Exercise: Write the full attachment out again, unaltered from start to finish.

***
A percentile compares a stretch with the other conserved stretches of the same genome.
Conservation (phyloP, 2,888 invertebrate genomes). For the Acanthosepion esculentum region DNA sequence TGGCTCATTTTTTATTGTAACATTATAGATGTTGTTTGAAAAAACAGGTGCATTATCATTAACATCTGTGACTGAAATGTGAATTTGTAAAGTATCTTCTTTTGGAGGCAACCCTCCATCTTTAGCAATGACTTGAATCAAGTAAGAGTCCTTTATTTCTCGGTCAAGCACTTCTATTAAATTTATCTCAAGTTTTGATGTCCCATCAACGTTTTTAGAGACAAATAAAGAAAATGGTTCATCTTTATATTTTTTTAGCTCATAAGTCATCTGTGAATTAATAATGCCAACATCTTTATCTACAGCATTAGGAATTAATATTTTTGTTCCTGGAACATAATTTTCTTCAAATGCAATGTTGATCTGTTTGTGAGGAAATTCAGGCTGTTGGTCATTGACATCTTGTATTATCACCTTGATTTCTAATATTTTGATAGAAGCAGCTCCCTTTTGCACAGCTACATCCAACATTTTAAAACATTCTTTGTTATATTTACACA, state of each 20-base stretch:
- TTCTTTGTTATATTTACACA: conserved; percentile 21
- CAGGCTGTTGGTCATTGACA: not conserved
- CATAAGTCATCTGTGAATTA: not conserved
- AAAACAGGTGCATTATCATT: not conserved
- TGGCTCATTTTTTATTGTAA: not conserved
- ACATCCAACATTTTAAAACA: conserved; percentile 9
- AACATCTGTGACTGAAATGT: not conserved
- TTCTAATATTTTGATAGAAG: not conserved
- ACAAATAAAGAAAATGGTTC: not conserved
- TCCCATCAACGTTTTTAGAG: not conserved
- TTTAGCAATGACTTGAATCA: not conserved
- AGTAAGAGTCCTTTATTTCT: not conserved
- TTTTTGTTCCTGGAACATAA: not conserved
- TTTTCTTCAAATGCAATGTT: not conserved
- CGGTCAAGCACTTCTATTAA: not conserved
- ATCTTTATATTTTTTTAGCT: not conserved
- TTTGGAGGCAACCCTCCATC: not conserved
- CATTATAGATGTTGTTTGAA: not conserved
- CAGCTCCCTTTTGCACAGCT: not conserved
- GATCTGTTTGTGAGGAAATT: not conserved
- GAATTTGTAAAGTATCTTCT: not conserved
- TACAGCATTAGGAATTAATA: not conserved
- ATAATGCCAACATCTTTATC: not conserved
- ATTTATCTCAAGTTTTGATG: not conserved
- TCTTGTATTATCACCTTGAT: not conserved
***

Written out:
A percentile compares a stretch with the other conserved stretches of the same genome.
Conservation (phyloP, 2,888 invertebrate genomes). For the Acanthosepion esculentum region DNA sequence TGGCTCATTTTTTATTGTAACATTATAGATGTTGTTTGAAAAAACAGGTGCATTATCATTAACATCTGTGACTGAAATGTGAATTTGTAAAGTATCTTCTTTTGGAGGCAACCCTCCATCTTTAGCAATGACTTGAATCAAGTAAGAGTCCTTTATTTCTCGGTCAAGCACTTCTATTAAATTTATCTCAAGTTTTGATGTCCCATCAACGTTTTTAGAGACAAATAAAGAAAATGGTTCATCTTTATATTTTTTTAGCTCATAAGTCATCTGTGAATTAATAATGCCAACATCTTTATCTACAGCATTAGGAATTAATATTTTTGTTCCTGGAACATAATTTTCTTCAAATGCAATGTTGATCTGTTTGTGAGGAAATTCAGGCTGTTGGTCATTGACATCTTGTATTATCACCTTGATTTCTAATATTTTGATAGAAGCAGCTCCCTTTTGCACAGCTACATCCAACATTTTAAAACATTCTTTGTTATATTTACACA, state of each 20-base stretch:
- TTCTTTGTTATATTTACACA: conserved; percentile 21
- CAGGCTGTTGGTCATTGACA: not conserved
- CATAAGTCATCTGTGAATTA: not conserved
- AAAACAGGTGCATTATCATT: not conserved
- TGGCTCATTTTTTATTGTAA: not conserved
- ACATCCAACATTTTAAAACA: conserved; percentile 9
- AACATCTGTGACTGAAATGT: not conserved
- TTCTAATATTTTGATAGAAG: not conserved
- ACAAATAAAGAAAATGGTTC: not conserved
- TCCCATCAACGTTTTTAGAG: not conserved
- TTTAGCAATGACTTGAATCA: not conserved
- AGTAAGAGTCCTTTATTTCT: not conserved
- TTTTTGTTCCTGGAACATAA: not conserved
- TTTTCTTCAAATGCAATGTT: not conserved
- CGGTCAAGCACTTCTATTAA: not conserved
- ATCTTTATATTTTTTTAGCT: not conserved
- TTTGGAGGCAACCCTCCATC: not conserved
- CATTATAGATGTTGTTTGAA: not conserved
- CAGCTCCCTTTTGCACAGCT: not conserved
- GATCTGTTTGTGAGGAAATT: not conserved
- GAATTTGTAAAGTATCTTCT: not conserved
- TACAGCATTAGGAATTAATA: not conserved
- ATAATGCCAACATCTTTATC: not conserved
- ATTTATCTCAAGTTTTGATG: not conserved
- TCTTGTATTATCACCTTGAT: not conserved